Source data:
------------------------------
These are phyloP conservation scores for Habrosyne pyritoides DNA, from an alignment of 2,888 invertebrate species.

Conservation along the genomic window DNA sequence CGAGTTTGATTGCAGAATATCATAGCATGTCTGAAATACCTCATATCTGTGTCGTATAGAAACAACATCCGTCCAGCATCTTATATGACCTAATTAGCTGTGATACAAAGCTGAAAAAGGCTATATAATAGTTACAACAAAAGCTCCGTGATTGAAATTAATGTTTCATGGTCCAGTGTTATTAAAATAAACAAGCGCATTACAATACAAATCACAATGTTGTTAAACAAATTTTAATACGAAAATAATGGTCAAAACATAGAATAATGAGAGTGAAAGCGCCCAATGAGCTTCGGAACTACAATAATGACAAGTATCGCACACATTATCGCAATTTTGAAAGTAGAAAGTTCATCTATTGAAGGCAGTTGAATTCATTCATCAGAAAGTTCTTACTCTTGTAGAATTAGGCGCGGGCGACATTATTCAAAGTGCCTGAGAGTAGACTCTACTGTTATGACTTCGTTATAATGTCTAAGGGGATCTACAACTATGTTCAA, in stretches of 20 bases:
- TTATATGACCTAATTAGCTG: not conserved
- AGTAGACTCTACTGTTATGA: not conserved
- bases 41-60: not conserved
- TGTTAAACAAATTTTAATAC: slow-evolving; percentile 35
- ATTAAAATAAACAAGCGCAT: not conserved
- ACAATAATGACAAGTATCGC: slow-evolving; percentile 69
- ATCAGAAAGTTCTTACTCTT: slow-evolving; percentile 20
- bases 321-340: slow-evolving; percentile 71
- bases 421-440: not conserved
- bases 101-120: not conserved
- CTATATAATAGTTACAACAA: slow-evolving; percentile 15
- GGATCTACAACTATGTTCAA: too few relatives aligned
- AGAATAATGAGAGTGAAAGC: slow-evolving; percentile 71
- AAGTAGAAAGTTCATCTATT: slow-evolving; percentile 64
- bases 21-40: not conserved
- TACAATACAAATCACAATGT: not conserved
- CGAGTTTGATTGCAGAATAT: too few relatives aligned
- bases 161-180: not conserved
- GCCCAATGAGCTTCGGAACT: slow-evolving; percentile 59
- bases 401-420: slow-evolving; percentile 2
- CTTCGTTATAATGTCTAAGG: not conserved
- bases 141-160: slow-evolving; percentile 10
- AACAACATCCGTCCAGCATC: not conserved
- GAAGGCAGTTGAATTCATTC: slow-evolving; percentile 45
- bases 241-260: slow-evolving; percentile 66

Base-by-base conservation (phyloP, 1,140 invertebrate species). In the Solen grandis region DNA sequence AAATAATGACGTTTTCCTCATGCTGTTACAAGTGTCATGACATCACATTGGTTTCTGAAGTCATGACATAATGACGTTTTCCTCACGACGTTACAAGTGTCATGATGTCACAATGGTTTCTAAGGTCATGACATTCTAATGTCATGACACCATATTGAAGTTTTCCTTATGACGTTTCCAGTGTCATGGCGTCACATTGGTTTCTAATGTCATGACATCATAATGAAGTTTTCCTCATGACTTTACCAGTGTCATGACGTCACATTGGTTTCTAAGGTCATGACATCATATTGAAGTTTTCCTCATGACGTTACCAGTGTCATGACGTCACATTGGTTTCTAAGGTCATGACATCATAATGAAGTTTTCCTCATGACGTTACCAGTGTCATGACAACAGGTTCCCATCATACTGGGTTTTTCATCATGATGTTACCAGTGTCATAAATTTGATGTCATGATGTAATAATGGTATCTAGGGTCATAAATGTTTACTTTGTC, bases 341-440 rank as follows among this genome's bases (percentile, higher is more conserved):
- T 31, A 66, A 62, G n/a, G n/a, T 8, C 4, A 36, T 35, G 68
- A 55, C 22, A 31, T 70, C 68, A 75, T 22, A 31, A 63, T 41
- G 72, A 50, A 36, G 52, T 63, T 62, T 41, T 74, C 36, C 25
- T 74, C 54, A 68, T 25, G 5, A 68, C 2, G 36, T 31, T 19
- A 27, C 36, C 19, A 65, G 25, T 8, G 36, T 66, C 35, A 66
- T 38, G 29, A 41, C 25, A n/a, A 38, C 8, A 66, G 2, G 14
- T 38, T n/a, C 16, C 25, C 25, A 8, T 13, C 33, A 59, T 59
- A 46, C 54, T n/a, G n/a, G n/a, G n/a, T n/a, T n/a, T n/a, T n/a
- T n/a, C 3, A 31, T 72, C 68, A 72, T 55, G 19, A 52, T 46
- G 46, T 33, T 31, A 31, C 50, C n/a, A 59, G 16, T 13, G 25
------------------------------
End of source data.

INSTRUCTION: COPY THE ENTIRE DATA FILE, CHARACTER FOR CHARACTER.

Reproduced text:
These are phyloP conservation scores for Habrosyne pyritoides DNA, from an alignment of 2,888 invertebrate species.

Conservation along the genomic window DNA sequence CGAGTTTGATTGCAGAATATCATAGCATGTCTGAAATACCTCATATCTGTGTCGTATAGAAACAACATCCGTCCAGCATCTTATATGACCTAATTAGCTGTGATACAAAGCTGAAAAAGGCTATATAATAGTTACAACAAAAGCTCCGTGATTGAAATTAATGTTTCATGGTCCAGTGTTATTAAAATAAACAAGCGCATTACAATACAAATCACAATGTTGTTAAACAAATTTTAATACGAAAATAATGGTCAAAACATAGAATAATGAGAGTGAAAGCGCCCAATGAGCTTCGGAACTACAATAATGACAAGTATCGCACACATTATCGCAATTTTGAAAGTAGAAAGTTCATCTATTGAAGGCAGTTGAATTCATTCATCAGAAAGTTCTTACTCTTGTAGAATTAGGCGCGGGCGACATTATTCAAAGTGCCTGAGAGTAGACTCTACTGTTATGACTTCGTTATAATGTCTAAGGGGATCTACAACTATGTTCAA, in stretches of 20 bases:
- TTATATGACCTAATTAGCTG: not conserved
- AGTAGACTCTACTGTTATGA: not conserved
- bases 41-60: not conserved
- TGTTAAACAAATTTTAATAC: slow-evolving; percentile 35
- ATTAAAATAAACAAGCGCAT: not conserved
- ACAATAATGACAAGTATCGC: slow-evolving; percentile 69
- ATCAGAAAGTTCTTACTCTT: slow-evolving; percentile 20
- bases 321-340: slow-evolving; percentile 71
- bases 421-440: not conserved
- bases 101-120: not conserved
- CTATATAATAGTTACAACAA: slow-evolving; percentile 15
- GGATCTACAACTATGTTCAA: too few relatives aligned
- AGAATAATGAGAGTGAAAGC: slow-evolving; percentile 71
- AAGTAGAAAGTTCATCTATT: slow-evolving; percentile 64
- bases 21-40: not conserved
- TACAATACAAATCACAATGT: not conserved
- CGAGTTTGATTGCAGAATAT: too few relatives aligned
- bases 161-180: not conserved
- GCCCAATGAGCTTCGGAACT: slow-evolving; percentile 59
- bases 401-420: slow-evolving; percentile 2
- CTTCGTTATAATGTCTAAGG: not conserved
- bases 141-160: slow-evolving; percentile 10
- AACAACATCCGTCCAGCATC: not conserved
- GAAGGCAGTTGAATTCATTC: slow-evolving; percentile 45
- bases 241-260: slow-evolving; percentile 66

Base-by-base conservation (phyloP, 1,140 invertebrate species). In the Solen grandis region DNA sequence AAATAATGACGTTTTCCTCATGCTGTTACAAGTGTCATGACATCACATTGGTTTCTGAAGTCATGACATAATGACGTTTTCCTCACGACGTTACAAGTGTCATGATGTCACAATGGTTTCTAAGGTCATGACATTCTAATGTCATGACACCATATTGAAGTTTTCCTTATGACGTTTCCAGTGTCATGGCGTCACATTGGTTTCTAATGTCATGACATCATAATGAAGTTTTCCTCATGACTTTACCAGTGTCATGACGTCACATTGGTTTCTAAGGTCATGACATCATATTGAAGTTTTCCTCATGACGTTACCAGTGTCATGACGTCACATTGGTTTCTAAGGTCATGACATCATAATGAAGTTTTCCTCATGACGTTACCAGTGTCATGACAACAGGTTCCCATCATACTGGGTTTTTCATCATGATGTTACCAGTGTCATAAATTTGATGTCATGATGTAATAATGGTATCTAGGGTCATAAATGTTTACTTTGTC, bases 341-440 rank as follows among this genome's bases (percentile, higher is more conserved):
- T 31, A 66, A 62, G n/a, G n/a, T 8, C 4, A 36, T 35, G 68
- A 55, C 22, A 31, T 70, C 68, A 75, T 22, A 31, A 63, T 41
- G 72, A 50, A 36, G 52, T 63, T 62, T 41, T 74, C 36, C 25
- T 74, C 54, A 68, T 25, G 5, A 68, C 2, G 36, T 31, T 19
- A 27, C 36, C 19, A 65, G 25, T 8, G 36, T 66, C 35, A 66
- T 38, G 29, A 41, C 25, A n/a, A 38, C 8, A 66, G 2, G 14
- T 38, T n/a, C 16, C 25, C 25, A 8, T 13, C 33, A 59, T 59
- A 46, C 54, T n/a, G n/a, G n/a, G n/a, T n/a, T n/a, T n/a, T n/a
- T n/a, C 3, A 31, T 72, C 68, A 72, T 55, G 19, A 52, T 46
- G 46, T 33, T 31, A 31, C 50, C n/a, A 59, G 16, T 13, G 25